It is imperative that Congress enact solutions on behalf of Americans to move our flagging economy ahead. Stop the finger pointing and propose solutions — get to “Yes.”
Federal employees have suffered an onslaught of substantial financial burdens, from multiyear pay freezes to furloughs and relentless proposals to reduce their earned benefits.
Among the proposals under consideration is an extension of the three-year federal employee pay freeze and a cut in take-home pay for federal employees through an increase in federal retirement contributions.
There are a total of half a million federal employees, retired annuitants and surviving spouse annuitants in California. When the paychecks of this California’middle-class cohort are cut, the ripple effect extends throughout our state’s local economies and businesses
It is essential for California’s congressional members to oppose proposals that would take millions of dollars away from our economy next year and weaken our federal workforce for years to come.
Chairman, National Legislation Committee California State Federation of Chapters National Active and Retired Federal Employees Association NARFE CHAPTER 190
In his Right Persuasion (1/2), Mr. Moomjean makes a conservative New Year’s Resolution which I, basically, a little more of the same right-wing belief system, just done a little smarter. I have a much more radical New Year’s Resolution for conservatives; it requires a leap of literally centuries in thought.
Mr. Moomjean says to remind people that lower taxes create prosperity. He also decries the creating of massive government programs to regain out country and freedoms. He espouses deregulation as a way to create jobs. In these, Mr. Moomjean exhibits 12th century faith-based thinking. These ideas are accepted without evidence; merely, ideology dictates they must be true. Throw away that 12th century faith-based system and advance 500 years to a 17th century empirical evidence-based belief system.
What does empiricism say to Mr. Moomjean’s faith-based belief that low taxes mean prosperity? In the 1950s under Republican President Eisenhower, the marginal tax rate for incomes between $240,000 and $400,000 was 72 percent and for more than $400,000 it was 91 percent. So were the ’50s a decade of want and poverty? Quite the contrary, the ’50s saw more than 3 percent per annum annual growth plus one of the highest rates of increase in worker productivity. In fact, every decade from 1950 to 1980 saw per annum annual growth of greater than 3 percent. The 1980s saw Reagan’s massive tax cuts and Mr. Moomjean’s prosperity. Alas, empiricism shows the 1980s saw annual growth collapse to 2.25 percent. With a tax increase on high earners in the 1990s, the economy grew at a 2.75 percent annual rate, followed by Bush’s tax cuts in the 2000s and a collapse of growth to below 2 percent per annum for 2000 to 2010.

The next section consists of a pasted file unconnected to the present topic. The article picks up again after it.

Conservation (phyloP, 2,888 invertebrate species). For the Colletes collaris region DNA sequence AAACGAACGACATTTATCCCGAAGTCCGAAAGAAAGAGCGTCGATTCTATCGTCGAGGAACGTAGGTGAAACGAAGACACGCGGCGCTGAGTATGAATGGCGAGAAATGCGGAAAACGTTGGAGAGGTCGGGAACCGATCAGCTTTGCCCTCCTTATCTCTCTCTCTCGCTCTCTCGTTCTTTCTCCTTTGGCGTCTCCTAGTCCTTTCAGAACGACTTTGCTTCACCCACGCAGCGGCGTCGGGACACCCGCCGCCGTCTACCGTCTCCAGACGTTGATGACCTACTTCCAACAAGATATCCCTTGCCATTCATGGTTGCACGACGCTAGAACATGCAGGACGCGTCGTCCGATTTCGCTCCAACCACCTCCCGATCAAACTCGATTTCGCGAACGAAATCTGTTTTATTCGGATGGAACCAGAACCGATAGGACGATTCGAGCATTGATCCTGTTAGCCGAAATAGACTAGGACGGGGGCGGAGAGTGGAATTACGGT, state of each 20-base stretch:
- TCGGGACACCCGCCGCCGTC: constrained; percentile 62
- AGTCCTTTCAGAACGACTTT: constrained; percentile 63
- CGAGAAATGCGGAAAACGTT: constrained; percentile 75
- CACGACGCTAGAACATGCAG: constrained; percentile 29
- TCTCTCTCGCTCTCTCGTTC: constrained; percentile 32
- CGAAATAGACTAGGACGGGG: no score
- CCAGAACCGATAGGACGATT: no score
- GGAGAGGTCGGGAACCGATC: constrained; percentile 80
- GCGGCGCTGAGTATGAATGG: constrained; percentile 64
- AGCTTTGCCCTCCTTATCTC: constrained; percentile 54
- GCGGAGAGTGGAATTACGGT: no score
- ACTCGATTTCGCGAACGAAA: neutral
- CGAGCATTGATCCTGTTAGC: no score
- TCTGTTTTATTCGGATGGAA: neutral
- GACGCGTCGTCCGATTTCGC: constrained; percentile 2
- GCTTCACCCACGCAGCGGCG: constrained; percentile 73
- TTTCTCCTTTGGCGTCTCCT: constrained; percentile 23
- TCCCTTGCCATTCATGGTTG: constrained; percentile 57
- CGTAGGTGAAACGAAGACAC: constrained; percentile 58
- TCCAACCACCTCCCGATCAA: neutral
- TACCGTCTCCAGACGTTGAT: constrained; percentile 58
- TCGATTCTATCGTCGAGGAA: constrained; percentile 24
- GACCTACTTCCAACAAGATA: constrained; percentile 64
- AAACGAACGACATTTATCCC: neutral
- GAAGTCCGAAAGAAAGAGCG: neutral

What does empiricism say about Mr. Moomjean’s freedom from big government programs? I met my great-grandmother in the early 1950s. My great grandfather was a self-employed farmer who never signed on to Social Security, and Medicare did not exist. Thus my great-grandmother lived her life in freedom from these big government programs. And how was that freedom? She was destitute, senile, living with her daughter and son-in-law. And how was their freedom? They could barely cover the expense of her living costs, with no resources for her medical needs. And could never plan a vacation or trip of more than a few hours without making arrangements for her care. Such was freedom for the elderly without these big-government programs.
What of deregulation and jobs? Well, if you think nearly 900 savings and loan institutions collapsing and the taxpayers paying $125 billion to clean up the mess is a job creator, you really need help.
So, conservatives, make the big leap, five centuries in thought, and accept empirical science as your governing principle. Throw away 12th century faith-based thought.